The city also offers the free airport parking to the nine-member Texas Supreme Court and the nine-member Texas Court of Criminal Appeals, the state's highest court for criminal cases. Virtually all of those justices live in the Austin area, and they report to work on the Capitol grounds. The Supreme Court from time to time makes decisions on civil cases to which the City of Austin is a party.
Council Member Brewster McCracken said that, at least for the council and city manager, the VIP passes for airport parking are mostly an accounting shortcut. He and the other officials, if they paid the fees up-front, would be able to charge them to their expense accounts on the back end and be reimbursed, he said. McCracken said he has not used and would not use the pass for personal travel.
He said council members, like the state officials, can park free at City of Austin meters. That exemption does not apply to no-parking or commercial zones or to spots reserved for people with disabilities, nor does it apply to meters near the Capitol under state control or on University of Texas property.
"I did not know they got free golf and swimming," McCracken said of the state officials. "I'm a little bit envious."
Parking revenue at the airport is no small matter to the city's Aviation Department. Unlike fees charged to the airlines, which by federal law must be set at a level no higher than the expense of running the airport, parking and terminal concessions are profit centers for the airport. That money, aside from contributing to operations costs, can also be saved and used for airport improvements and expansion. But in the wake of the Sept. 11, 2001, terrorist attacks, that revenue dipped along with air travel and hurt the airport's fiscal picture.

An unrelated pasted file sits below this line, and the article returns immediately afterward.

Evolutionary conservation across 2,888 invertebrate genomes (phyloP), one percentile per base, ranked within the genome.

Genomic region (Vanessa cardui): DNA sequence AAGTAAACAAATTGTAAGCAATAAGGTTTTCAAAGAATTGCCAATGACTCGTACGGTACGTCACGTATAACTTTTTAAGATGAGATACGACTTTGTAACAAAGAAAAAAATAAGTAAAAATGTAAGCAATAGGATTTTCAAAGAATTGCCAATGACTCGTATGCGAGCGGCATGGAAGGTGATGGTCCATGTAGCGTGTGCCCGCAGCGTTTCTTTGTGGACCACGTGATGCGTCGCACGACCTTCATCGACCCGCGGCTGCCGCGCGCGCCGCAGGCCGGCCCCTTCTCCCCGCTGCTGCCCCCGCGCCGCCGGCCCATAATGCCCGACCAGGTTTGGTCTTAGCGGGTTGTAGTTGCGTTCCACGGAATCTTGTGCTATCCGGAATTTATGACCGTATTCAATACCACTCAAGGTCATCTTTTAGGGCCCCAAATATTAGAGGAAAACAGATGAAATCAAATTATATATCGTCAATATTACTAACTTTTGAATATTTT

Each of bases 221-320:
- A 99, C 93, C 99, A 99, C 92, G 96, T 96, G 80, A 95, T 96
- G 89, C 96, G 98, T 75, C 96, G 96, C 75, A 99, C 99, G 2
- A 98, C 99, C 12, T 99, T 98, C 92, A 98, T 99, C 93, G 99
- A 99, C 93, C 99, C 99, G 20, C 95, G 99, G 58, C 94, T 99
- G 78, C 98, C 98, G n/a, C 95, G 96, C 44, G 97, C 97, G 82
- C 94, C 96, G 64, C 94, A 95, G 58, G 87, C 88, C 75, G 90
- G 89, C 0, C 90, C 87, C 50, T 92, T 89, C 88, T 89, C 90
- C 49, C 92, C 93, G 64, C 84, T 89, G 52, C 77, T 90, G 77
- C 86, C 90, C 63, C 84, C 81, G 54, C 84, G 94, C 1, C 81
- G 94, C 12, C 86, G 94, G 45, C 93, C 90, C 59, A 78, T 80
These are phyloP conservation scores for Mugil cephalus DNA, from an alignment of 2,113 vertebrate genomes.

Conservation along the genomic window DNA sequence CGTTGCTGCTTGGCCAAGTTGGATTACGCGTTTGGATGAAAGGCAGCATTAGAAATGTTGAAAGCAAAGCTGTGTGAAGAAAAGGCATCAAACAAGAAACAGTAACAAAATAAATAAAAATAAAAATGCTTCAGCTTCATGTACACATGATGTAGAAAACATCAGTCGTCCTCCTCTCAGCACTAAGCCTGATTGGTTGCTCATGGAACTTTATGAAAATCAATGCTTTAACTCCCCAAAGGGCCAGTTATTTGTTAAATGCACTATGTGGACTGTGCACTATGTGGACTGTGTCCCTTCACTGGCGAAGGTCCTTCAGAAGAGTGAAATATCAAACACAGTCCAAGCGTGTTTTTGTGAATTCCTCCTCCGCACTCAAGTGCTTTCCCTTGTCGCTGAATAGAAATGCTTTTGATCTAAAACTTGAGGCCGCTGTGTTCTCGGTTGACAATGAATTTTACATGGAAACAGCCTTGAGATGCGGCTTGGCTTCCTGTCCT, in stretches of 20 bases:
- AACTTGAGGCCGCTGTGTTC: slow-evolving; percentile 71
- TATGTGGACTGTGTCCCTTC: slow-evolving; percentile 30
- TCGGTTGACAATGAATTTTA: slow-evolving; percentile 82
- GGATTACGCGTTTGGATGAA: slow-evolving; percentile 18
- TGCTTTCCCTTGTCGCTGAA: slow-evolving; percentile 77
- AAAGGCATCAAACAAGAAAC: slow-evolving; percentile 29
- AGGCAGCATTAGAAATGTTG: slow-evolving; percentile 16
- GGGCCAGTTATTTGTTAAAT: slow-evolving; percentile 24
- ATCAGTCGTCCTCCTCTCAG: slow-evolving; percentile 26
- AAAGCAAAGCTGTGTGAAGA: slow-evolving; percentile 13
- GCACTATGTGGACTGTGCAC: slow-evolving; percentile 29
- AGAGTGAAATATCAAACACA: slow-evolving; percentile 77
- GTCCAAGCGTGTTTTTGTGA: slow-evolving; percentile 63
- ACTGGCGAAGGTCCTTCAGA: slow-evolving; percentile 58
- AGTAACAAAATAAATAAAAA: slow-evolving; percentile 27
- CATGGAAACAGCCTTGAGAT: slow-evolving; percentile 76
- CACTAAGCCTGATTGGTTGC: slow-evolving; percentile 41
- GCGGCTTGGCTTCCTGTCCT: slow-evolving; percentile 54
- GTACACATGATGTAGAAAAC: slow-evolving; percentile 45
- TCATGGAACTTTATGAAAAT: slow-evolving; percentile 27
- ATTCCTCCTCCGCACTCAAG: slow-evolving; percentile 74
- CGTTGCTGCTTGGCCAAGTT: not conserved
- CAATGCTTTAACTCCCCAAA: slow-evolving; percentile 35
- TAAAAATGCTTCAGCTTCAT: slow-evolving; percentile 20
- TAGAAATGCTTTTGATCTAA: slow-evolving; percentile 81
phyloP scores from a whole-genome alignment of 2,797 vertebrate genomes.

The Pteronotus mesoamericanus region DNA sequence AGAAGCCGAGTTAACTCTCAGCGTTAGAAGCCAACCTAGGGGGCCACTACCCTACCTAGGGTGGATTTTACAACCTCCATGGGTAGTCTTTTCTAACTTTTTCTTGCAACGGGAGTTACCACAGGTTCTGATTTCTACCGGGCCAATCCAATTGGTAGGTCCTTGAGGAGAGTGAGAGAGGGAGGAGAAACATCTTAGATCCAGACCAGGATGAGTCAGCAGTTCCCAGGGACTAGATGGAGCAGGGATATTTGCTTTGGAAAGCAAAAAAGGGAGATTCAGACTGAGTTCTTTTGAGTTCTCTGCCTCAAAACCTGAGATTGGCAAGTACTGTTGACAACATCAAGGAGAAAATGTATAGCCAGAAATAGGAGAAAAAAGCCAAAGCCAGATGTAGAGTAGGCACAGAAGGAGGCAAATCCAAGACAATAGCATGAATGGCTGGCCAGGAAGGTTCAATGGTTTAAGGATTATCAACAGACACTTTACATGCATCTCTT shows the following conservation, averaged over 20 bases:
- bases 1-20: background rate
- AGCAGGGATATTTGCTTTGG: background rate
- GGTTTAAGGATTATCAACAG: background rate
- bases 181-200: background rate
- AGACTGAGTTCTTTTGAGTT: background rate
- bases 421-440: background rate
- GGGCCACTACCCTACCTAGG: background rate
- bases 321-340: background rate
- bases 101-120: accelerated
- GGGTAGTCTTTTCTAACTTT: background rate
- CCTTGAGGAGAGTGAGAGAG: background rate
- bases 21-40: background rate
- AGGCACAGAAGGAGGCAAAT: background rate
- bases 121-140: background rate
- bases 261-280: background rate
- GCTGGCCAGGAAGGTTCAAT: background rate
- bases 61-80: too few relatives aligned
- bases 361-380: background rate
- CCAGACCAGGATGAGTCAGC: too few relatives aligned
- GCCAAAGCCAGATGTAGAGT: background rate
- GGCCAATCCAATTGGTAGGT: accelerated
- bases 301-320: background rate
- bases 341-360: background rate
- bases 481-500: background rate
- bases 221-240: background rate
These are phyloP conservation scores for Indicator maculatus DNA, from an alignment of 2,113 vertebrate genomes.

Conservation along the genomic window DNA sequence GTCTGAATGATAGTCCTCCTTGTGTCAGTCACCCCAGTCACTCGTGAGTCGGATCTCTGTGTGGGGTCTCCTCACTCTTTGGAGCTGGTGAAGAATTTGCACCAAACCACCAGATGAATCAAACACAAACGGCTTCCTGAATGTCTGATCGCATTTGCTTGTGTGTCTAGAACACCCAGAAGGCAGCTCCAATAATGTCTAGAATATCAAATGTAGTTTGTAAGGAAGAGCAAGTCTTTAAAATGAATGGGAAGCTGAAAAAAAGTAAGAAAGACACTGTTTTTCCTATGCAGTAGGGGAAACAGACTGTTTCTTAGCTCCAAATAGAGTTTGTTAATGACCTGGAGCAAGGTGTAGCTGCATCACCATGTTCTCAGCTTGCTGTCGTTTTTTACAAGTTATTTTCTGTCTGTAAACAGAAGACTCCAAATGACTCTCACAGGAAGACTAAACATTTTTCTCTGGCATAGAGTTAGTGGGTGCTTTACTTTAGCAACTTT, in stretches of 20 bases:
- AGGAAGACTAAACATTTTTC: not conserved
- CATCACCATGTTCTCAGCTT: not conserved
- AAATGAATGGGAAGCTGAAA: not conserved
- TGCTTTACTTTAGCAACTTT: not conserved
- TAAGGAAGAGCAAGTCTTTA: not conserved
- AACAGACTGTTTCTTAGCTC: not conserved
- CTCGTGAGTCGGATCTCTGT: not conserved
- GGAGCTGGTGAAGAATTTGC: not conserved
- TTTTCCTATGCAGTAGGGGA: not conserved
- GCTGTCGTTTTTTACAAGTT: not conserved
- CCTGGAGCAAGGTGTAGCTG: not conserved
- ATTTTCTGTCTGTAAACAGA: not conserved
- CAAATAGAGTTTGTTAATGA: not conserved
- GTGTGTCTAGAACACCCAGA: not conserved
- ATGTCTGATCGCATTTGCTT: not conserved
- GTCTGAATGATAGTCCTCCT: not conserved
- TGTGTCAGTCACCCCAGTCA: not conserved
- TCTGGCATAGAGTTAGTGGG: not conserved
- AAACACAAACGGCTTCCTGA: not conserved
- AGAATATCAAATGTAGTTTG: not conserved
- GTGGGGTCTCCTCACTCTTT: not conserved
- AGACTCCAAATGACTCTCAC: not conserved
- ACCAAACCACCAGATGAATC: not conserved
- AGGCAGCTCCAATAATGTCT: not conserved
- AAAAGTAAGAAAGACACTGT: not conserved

So airport officials in early 2002 decided to end free parking for people with disabilities, a change that the airport estimated at the time would bring in an additional $400,000 a year on overall parking revenue of about $21 million. Parking revenue in 2006 was about $20 million, Halbrook said.
The airport, as required by state law, still provides free parking for cars with license plates identifying the owner as a disabled veteran, Congressional Medal of Honor winner, former prisoner of war, Pearl Harbor survivor, or Purple Heart recipient. Aviation Department employees who work in the terminal park for free in the remote G lot. Airline and private company employees, however, have to pay to park.
More than 100 state and federal lawmakers, city officials and some other dignitaries have had about $100,000 in parking fees waived at Hobby and Bush Intercontinental airports since 2004.
Mayor Wynn: "Why not explore a sale or a long-term lease that could net us hundreds of millions of dollars upfront that we could put toward any number of community needs, such as transportation?"
Officials foresee spending $470 million on the airport over the next five years, including almost $230 million on the terminal, $25 million on expanding the apron area, and about $150 million on...
Elected leaders will have to reapply for free privilege after abuse concerns.